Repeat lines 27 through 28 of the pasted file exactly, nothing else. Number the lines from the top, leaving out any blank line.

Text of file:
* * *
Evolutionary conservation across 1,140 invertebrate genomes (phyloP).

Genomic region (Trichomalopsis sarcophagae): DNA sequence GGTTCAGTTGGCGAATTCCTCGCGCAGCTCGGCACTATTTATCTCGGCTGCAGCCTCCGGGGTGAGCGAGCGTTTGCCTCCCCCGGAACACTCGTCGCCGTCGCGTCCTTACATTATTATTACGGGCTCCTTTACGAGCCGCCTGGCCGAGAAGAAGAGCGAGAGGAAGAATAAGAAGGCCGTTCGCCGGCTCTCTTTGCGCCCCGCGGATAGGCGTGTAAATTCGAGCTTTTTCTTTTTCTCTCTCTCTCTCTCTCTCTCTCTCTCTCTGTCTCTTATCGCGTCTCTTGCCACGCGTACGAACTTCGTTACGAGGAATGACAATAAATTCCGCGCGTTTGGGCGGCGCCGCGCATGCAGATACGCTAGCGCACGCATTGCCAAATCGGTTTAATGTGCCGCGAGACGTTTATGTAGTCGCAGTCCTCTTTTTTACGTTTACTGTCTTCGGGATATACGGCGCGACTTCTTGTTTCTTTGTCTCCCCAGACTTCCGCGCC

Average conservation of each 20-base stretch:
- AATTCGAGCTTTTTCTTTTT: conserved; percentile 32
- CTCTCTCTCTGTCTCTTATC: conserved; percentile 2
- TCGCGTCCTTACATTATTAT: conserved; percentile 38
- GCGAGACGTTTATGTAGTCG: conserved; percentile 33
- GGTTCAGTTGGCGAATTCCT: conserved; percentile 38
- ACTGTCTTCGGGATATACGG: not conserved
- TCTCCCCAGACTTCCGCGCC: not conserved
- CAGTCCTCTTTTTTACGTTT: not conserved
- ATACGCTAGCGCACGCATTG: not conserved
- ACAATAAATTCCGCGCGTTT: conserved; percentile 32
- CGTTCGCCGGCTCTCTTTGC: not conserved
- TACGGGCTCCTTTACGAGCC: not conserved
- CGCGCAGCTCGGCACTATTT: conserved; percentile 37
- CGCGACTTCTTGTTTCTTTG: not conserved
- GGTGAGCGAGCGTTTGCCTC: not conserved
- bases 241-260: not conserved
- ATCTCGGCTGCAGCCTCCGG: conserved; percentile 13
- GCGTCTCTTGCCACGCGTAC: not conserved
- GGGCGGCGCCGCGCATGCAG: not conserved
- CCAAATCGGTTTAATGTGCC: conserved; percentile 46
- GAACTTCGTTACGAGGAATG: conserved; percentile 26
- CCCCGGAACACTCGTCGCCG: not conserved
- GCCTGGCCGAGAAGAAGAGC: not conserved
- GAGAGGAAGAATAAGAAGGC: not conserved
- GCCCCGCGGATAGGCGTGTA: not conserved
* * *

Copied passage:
- GAGAGGAAGAATAAGAAGGC: not conserved
- GCCCCGCGGATAGGCGTGTA: not conserved